IMDS – who is responsible?

June 27, 2018 //By Chris Johnson
IMDS – who is responsible?
Each year, 25 million tons of material is sourced from old cars. In fact, 80 per cent of the car you drive today will eventually be recycled. The International Material Data System (IMDS) was created to ensure automotive OEMs use materials in the most efficient and recyclable way. But, what responsibility falls on parts manufacturers? 

The inception of the IMDS was based on the principle that you cannot recycle a car if you don’t know what it is made of. The internet-based system provides a record of materials used in automotive manufacturing and is designed to facilitate industry recycling efforts.

It was originally a joint development of Audi, BMW, Daimler, EDS, Ford, Opel, Porsche, Volkswagen and Volvo, but has since become a global standard for the industry. There are numerous regulations around the world that require automotive manufacturers to report on the content of their vehicle. However, IMDS creates a common system to simplify compliance requirements when trading parts and components globally.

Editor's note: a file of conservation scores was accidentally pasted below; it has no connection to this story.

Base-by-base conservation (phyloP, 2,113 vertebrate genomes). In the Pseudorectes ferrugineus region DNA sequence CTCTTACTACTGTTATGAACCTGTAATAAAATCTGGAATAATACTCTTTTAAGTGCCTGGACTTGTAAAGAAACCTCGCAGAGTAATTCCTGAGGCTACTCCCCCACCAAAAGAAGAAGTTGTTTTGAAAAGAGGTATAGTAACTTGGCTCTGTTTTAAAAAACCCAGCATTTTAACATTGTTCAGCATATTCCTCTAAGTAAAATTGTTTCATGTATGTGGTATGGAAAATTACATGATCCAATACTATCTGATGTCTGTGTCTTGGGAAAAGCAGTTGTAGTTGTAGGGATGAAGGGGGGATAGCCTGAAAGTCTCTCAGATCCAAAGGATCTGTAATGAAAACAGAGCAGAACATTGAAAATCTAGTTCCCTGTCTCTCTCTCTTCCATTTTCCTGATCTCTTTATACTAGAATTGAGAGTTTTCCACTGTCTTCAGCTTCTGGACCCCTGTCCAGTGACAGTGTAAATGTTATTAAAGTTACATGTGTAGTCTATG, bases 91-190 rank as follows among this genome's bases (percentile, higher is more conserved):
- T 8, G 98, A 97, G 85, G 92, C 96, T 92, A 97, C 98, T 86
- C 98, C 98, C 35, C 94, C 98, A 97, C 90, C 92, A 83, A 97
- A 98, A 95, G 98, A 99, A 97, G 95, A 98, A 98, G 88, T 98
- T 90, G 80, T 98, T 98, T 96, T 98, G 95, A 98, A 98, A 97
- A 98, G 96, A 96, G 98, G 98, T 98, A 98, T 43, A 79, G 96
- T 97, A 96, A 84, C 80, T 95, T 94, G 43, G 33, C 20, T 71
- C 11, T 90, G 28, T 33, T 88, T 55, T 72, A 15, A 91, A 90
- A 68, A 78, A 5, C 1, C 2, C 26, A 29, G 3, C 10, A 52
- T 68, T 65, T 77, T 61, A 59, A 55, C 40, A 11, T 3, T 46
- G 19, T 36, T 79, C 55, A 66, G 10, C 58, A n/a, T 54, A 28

While it was once relatively unknown, IMDS compliance is now unavoidable for suppliers to the automotive industry. Often, automotive OEMs will refuse to accept delivery of components without an IMDS number. Even for parts manufacturers with longstanding relationships with OEMs, new requirements for IMDS data can hold up shipments until an IMDS number is produced.


Getting an IMDS number

To generate an IMDS number, suppliers are required to submit their component data to the online system. Each listing must include the weight, size and material composition of the part and every component that is contained within it. Sounds simple enough, right?

Unfortunately, the system isn’t particularly intuitive and learning to operate it efficiently takes time, patience and man hours. For many smaller manufacturers, this can become a costly exercise. However, it is often essential for supplying into the automotive supply chain. To further complicate proceedings, there is often more materials data to a component than a parts manufacturer might initially think.

Consider the wing mirrors of a vehicle as an example. The basic materials for this part might include a stainless-steel surround, glass for the mirror and plastic coverings for the signal indicator light, if the mirror includes one. However, IMDS also requires data for any smaller components. That includes every nut, bolt, bulb and bearing within the mirror.

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